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Mohammed Ali Jinnah (1876-1948)

M. A. Jinnah was born on December 25th, 1876 in Karachi. He came from a family of Gujarati Khoja Muslims. His father was a small businessman, but he managed to go to England to study and was called to the bar at Lincoln's Inn. By the turn of the century he was a successful lawyer and built a lucrative practice in Bombay. An early member of the Congress Party and "Ambassador of Hindu-Muslim Unity," he later parted ways with Gandhi and Nehru and worked for an independent homeland for the Muslims of British India.
Jinnah served as President of the All-India Muslim League from 1934 onwards. At midnight between August 14th and 15th, 1947 he led Pakistan into simultaneous freedom with India from the British Empire. Pakistan then included an eastern half which became the independent nation of Bangladesh in 1971. In Pakistan, Jinnah is known as "Quaid-e-Azam," or Father of the Nation. He served as the nation's first Governor-General until he died in September, 1948.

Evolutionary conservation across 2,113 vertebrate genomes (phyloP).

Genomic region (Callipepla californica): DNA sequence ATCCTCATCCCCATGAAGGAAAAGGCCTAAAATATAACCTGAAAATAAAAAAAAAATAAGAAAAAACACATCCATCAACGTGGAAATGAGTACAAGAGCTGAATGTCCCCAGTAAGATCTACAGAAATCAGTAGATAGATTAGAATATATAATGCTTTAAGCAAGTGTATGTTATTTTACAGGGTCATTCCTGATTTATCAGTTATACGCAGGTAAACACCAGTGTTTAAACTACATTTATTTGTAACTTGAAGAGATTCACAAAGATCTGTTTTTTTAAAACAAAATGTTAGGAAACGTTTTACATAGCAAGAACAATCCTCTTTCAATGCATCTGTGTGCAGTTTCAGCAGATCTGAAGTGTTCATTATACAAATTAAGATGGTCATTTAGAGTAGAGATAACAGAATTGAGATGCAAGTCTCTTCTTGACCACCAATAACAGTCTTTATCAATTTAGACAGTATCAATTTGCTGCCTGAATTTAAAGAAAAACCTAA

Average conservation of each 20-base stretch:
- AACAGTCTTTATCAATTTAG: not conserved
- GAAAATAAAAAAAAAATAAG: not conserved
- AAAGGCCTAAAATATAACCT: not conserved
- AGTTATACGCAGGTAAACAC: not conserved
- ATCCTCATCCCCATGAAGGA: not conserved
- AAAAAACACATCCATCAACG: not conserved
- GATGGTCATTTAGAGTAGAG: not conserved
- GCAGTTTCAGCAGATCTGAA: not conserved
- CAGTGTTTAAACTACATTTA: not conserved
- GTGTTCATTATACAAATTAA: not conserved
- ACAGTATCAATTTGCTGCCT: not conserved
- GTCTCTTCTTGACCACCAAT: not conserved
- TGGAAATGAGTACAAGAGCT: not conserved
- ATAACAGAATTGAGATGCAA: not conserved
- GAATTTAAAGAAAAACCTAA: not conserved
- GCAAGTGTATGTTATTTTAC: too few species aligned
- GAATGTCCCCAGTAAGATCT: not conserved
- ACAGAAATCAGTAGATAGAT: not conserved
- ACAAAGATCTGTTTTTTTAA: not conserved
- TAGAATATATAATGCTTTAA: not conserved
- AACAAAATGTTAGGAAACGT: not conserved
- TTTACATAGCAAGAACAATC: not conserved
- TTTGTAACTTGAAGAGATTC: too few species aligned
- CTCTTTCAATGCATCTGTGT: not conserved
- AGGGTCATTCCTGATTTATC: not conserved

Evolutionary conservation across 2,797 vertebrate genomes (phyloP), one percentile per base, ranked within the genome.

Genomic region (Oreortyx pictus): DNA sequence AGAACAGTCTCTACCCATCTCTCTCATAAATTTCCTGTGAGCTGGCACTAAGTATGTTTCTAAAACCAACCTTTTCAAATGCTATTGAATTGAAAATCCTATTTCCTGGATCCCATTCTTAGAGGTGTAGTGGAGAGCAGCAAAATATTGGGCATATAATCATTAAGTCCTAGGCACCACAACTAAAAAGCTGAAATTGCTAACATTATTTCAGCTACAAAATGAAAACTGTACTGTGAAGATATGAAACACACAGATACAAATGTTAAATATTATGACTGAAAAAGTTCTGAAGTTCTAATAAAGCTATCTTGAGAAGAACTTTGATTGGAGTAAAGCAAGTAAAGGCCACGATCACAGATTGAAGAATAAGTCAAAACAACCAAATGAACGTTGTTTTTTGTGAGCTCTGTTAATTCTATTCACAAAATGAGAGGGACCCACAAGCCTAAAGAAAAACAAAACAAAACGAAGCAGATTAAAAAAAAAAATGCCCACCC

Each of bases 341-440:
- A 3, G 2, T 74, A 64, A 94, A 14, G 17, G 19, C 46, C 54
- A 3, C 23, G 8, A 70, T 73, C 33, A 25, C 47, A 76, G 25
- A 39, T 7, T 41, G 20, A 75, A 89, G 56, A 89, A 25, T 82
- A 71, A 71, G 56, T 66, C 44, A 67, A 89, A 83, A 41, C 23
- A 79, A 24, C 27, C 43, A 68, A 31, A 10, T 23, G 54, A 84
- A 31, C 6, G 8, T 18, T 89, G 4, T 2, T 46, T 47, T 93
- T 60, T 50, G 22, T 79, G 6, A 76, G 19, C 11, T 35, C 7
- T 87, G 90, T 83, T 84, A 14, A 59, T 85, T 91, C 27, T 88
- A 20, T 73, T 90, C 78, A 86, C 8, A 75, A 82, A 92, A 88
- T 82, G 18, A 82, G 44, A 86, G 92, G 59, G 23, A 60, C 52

On August 15th, 1947 he addressed a country a few hours old over the radio from Lahore:
"The creation of the new state has placed a tremendous responsibility on the the citizens of Pakistan. It gives them an opportunity to demonstrate to the world how a nation containing many elements can live in peace and amity and and work for the betterment of all its citizens irrespective of caste or creed. Our object should be peace within, and peace without. We want to live peacefully and maintain cordial friendly relations with our immediate neighbours and with the world at large."

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Movie of Jinnah with another part of the speech.
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